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Requirements Documentation Standards

We use a set of requirements documentation standards to generate consistency in our writing styles. They should be applied to the documentation produced in the requirements phase of a project, including the requirements, use cases, diagrams and process flows. Instead of writing in individual preferred styles, the entire team writes in the style defined by the standards.

The notion of requirements documentation standards is similar to coding standards for a development team. For development teams, they will have agreed upon conventions such as naming variables without the _ character, making data private and what code comments contain.

Requirements documentation standards can be valuable to a product management team’s overall goals of producing concise, readable, easy to digest, quality requirements. The standards promote consistency in the documentation efforts of a team. When a multi-person team is producing documentation for a customer, the use of standards can result in a multi-author document that appears to have been written by a single person.

Here are a few examples of what I mean by requirements documentation standards:

  • Requirements should take the form of “(subject) shall (action verb) (observable result)”. For example, “System shall display a list of all containers of the requested chemical that are currently in the chemical stockroom”.
  • Use the words “User” and “System” as subjects in active voice sentences.
  • Use case names should be of the format (Perform Action on Object) . For example, “Add Item to Cart”. If the same functionality is described in multiple use cases because the actor is different in each, then add “for (actor)” to the end of the use case names.
  • Each step in the use case should describe a single, discrete action by the user or the system. Multiple actions should not be combined into a single step.

The consistency gain from standards will improve readability, including how quickly someone can understand what is written. Anyone on the receiving end of the documentation can become familiar with one style, so the time spent reading the documentation will be focused on content rather than learning the author’s language. Similarly, our team has a practice of reviewing each other’s documentation, where similar writing standards across teams can simplify the review process. Writing in similar styles allows someone new to the project context to review the document and focus on the content as opposed to the language choices.

As with code, the original authors of requirements documentation are often not the ones to maintain it throughout the project. Therefore, if written in a consistent style, it will be easier for a new product manager to understand the documentation.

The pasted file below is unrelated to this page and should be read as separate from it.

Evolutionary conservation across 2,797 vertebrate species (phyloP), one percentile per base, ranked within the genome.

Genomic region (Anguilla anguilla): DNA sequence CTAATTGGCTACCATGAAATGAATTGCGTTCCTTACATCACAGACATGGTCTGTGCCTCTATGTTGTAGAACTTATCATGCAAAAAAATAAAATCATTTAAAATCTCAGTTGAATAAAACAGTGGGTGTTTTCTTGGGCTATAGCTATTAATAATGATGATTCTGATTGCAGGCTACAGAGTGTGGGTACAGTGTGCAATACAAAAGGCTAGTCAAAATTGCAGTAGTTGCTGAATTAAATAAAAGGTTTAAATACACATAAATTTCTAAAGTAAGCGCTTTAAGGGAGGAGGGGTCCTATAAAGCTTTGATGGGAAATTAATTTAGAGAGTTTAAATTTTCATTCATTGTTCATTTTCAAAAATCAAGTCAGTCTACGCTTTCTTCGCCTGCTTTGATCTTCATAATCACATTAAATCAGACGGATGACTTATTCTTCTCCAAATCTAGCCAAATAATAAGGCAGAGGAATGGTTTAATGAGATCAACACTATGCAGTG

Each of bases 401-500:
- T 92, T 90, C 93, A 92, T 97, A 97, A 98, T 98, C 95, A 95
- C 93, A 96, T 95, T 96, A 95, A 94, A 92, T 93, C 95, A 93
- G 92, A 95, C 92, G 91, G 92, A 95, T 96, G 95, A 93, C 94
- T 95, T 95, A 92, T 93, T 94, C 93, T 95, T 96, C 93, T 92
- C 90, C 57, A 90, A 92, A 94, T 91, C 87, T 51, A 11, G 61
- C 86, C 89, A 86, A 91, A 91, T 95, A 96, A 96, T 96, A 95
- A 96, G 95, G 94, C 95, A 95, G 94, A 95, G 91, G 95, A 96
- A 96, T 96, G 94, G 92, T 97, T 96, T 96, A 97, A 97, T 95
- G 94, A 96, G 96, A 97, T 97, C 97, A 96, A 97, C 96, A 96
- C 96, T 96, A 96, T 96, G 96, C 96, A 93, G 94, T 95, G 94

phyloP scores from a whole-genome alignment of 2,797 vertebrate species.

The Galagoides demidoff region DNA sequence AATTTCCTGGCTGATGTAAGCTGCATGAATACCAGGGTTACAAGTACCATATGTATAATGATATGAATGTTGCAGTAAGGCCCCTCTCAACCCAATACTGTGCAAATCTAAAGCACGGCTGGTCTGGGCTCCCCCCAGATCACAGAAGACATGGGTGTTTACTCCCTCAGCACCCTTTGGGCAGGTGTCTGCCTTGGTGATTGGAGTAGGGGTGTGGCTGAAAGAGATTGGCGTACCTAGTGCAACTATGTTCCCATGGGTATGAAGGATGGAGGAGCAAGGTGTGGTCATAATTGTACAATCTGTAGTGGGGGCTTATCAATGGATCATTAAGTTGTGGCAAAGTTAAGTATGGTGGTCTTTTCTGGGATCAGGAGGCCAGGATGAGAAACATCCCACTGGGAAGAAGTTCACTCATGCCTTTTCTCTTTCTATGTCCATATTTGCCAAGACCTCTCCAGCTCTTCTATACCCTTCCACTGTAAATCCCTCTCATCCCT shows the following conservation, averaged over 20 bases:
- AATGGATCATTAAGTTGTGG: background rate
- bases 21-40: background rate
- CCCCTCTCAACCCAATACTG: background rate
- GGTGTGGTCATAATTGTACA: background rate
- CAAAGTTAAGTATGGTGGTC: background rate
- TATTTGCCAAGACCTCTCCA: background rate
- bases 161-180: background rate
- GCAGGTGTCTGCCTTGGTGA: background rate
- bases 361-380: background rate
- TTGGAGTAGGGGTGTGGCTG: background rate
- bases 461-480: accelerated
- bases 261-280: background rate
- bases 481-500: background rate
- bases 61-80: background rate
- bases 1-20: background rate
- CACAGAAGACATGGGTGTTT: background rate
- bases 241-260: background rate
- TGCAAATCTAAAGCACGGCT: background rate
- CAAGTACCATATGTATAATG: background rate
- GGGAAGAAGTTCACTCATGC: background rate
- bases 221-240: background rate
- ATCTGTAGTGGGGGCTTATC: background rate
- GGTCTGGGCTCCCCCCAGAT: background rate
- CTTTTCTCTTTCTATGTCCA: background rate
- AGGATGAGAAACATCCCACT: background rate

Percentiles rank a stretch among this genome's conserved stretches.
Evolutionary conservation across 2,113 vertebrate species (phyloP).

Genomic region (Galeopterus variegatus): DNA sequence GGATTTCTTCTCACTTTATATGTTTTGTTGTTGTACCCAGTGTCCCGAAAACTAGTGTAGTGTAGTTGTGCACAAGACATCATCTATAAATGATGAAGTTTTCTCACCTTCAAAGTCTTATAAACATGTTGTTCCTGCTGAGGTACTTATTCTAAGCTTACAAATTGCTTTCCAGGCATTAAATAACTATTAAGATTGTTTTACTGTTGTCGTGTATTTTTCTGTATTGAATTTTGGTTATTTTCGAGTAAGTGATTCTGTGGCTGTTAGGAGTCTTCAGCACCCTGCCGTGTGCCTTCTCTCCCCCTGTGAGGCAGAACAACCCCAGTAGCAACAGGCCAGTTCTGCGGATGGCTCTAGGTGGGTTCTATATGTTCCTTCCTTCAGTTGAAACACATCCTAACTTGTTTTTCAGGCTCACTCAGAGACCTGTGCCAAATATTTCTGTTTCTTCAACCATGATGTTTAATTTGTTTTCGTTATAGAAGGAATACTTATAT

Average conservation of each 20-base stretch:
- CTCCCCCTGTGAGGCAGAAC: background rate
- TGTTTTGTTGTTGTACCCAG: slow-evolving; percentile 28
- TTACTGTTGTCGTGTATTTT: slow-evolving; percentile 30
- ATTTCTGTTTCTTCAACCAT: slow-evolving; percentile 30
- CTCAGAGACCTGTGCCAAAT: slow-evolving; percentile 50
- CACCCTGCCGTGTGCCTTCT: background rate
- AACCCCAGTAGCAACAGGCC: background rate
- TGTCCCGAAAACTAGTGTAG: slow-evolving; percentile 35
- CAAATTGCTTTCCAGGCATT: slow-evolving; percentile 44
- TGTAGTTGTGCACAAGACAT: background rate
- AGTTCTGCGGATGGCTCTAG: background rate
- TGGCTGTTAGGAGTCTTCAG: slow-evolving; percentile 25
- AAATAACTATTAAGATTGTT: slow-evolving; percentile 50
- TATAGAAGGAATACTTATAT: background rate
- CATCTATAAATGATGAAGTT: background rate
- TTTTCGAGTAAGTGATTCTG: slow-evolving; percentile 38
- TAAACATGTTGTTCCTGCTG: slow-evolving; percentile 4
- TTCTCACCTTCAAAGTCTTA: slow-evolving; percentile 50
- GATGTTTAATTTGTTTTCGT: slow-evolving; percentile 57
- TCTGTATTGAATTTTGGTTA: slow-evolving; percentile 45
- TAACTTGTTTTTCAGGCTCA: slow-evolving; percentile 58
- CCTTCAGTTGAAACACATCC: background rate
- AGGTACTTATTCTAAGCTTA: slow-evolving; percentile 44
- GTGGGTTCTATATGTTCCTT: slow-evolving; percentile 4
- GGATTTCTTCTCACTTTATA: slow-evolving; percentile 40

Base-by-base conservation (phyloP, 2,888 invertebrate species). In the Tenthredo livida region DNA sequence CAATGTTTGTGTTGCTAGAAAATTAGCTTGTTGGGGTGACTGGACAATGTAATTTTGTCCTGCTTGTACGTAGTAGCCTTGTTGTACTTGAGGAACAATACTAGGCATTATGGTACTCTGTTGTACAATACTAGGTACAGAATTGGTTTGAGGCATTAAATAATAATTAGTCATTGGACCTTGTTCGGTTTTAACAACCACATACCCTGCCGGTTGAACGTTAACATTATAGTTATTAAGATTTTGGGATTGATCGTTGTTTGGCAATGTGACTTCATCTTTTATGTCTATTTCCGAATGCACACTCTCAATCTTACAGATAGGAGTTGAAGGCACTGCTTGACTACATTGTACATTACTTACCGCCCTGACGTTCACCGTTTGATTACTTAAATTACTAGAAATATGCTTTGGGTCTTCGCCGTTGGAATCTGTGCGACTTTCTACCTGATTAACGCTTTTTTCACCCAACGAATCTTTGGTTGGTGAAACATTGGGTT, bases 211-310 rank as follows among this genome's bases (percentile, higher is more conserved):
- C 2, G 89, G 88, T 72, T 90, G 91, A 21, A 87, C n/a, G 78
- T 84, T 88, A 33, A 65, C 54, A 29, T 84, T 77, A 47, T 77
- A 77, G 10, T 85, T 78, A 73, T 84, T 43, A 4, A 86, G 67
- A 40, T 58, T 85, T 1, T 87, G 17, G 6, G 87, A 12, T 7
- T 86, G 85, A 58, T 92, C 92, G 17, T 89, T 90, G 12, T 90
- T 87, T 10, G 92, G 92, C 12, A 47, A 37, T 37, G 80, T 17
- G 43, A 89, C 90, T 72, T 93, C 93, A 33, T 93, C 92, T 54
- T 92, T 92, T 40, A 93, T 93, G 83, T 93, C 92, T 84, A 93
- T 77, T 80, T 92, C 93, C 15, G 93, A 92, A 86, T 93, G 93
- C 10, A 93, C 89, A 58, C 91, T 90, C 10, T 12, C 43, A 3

Developing documentations standards can lead to additional benefits to the overall team. The team can work together to develop the standards for a given organization or project. Once the standards are decided, time will not be wasted on silly debates over things like the use of active or passive voice, the number of spaces between sentences or how to name use cases. The more productive suggestion is to have the debate once (or periodically), decide as a team on a standard and move on to implement it.

There are some potential downsides that need to be considered if developing a requirements documentation standard. First, enforcing such standards will take project time, and in fact, they may get ignored in many cases. The benefit that applies to doing internal reviews is that efforts can be focused on reviewing content over language, grammar and format. However, if the standard is not followed, excess time is spent in the review because the document is being reviewed against the standard as well as the content.

Realistically, such standards can create more headaches then they are worth if not done in a pragmatic manner. With this in mind, it is important to realize that standards should not be viewed as immutable. In fact, a given team needs to adapt the standards to what is most appropriate for their project. The project team needs to realize that even if each person makes a “standards” mistake 2% of the time, it is not going to lead to project failure.

The smaller the size of the team, the less important and thorough the standards need to be. For just one person working on a project’s deliverables, there can still be benefits to documentation standards, particularly if the audience is reading other product managers’ documentation (such as for internal team reviews). However, the most important thing in this case is that the individual is consistent within the documents.

There are a few suggestions I can make in developing a standard for requirements documentation. First, develop them as a team, so that the standards are not forced on anyone who is not bought into them. Review them periodically and update as appropriate for the state of the team. Be sure to keep the standards simple and useful, which leads to the most important tip – provide a rationale behind each one. If there is obvious value in each of the standards, they will more likely be followed.

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